Representing the continuation of the design-and-build effort of the tactical fuel system and its air vehicle integration, the testing validated the weapon’s end-to-end operations with the new fuel tank, subsequently confirming its ability to extend its current range by four times, up to over 250nm.
During testing, the new production representative tactical fuel tank and fuel delivery system were incorporated into the TJ-150 turbojet engine of the modified JSOW C-1 air vehicle.
Raytheon Missile Systems JSOW programme director Celeste Mohr said the latest testing will now enable the company to conduct captive carry trials that will bring the weapon a step closer to the warfighter.
"This test further verifies Raytheon can answer US and allied warfighter concerns regarding advanced threat systems by extending the standoff range of a proven weapon system, while maintaining all of the JSOW C-1 strengths of survivability, lethality, affordability and networked-enabled capability," Mohr added.
A fuel characterisation test was carried out by the company on the new fuel tank and fuel delivery system prior to the functional ground test, which surpassed all expectations by demonstrating higher than predicted usable fuel in simulated operational environments.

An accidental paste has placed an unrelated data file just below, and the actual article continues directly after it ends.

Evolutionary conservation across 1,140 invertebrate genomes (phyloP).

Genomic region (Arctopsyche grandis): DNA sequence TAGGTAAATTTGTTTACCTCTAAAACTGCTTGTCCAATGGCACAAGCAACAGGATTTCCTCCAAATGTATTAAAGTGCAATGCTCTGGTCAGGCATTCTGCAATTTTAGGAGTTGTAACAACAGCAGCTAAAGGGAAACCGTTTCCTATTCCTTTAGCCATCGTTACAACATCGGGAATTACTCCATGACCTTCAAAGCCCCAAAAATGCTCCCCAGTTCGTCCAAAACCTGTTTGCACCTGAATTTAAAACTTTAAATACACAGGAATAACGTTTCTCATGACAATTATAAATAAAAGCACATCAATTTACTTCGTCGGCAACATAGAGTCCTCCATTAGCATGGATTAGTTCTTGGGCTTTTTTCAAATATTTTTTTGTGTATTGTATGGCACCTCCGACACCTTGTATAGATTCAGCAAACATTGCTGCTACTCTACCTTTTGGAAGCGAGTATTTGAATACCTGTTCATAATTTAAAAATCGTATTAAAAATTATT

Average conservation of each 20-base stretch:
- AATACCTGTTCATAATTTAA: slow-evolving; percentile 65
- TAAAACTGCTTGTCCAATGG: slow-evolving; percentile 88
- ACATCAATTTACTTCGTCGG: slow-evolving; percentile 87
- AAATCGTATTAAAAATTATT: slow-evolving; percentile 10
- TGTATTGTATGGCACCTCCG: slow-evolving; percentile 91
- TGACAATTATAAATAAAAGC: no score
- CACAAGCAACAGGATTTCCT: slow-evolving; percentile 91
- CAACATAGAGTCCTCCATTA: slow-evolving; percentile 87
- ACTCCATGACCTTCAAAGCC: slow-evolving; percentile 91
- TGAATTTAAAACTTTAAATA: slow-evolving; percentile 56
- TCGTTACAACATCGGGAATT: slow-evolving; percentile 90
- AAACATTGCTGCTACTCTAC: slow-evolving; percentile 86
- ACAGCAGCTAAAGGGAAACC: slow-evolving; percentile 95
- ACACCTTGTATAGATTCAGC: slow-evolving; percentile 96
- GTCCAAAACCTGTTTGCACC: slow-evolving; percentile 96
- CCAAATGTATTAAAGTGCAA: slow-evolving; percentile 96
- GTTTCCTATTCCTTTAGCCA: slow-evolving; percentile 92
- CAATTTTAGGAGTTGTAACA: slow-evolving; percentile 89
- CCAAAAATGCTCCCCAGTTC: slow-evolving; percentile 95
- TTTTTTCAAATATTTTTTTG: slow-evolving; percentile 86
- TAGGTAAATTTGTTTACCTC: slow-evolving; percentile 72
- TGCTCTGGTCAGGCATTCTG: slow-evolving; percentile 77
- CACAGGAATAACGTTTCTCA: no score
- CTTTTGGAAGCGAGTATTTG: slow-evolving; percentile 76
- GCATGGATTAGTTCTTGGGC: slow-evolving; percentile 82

Both tests were conducted using company research and development funding programmes.
The subsystems integrated during the functional ground test featured high technology readiness level components from Raytheon and its industry partners.
Retaining the existing shape and form of JSOW C-1, the JSOW ER minimises fleet integration costs, simultaneously enabling warfighter to engage moving both maritime and stationary land targets at an extended range in the battlefield.
A joint product between the US Navy and Air Force, the AGM-154 JSOW is a low-cost, air-to-ground weapon used for deployment of a standardised medium-range precision guided weapon for engagement targets from outside the range of standard anti-aircraft defences, with minimum collateral damage.
Image: A USAF’s F-16C aircraft releases an AGM-154 joint standoff weapon over the Utah Test and Training Range in US. Photo: Courtesy of Master Sgt. Michael Ammons, US Air Force.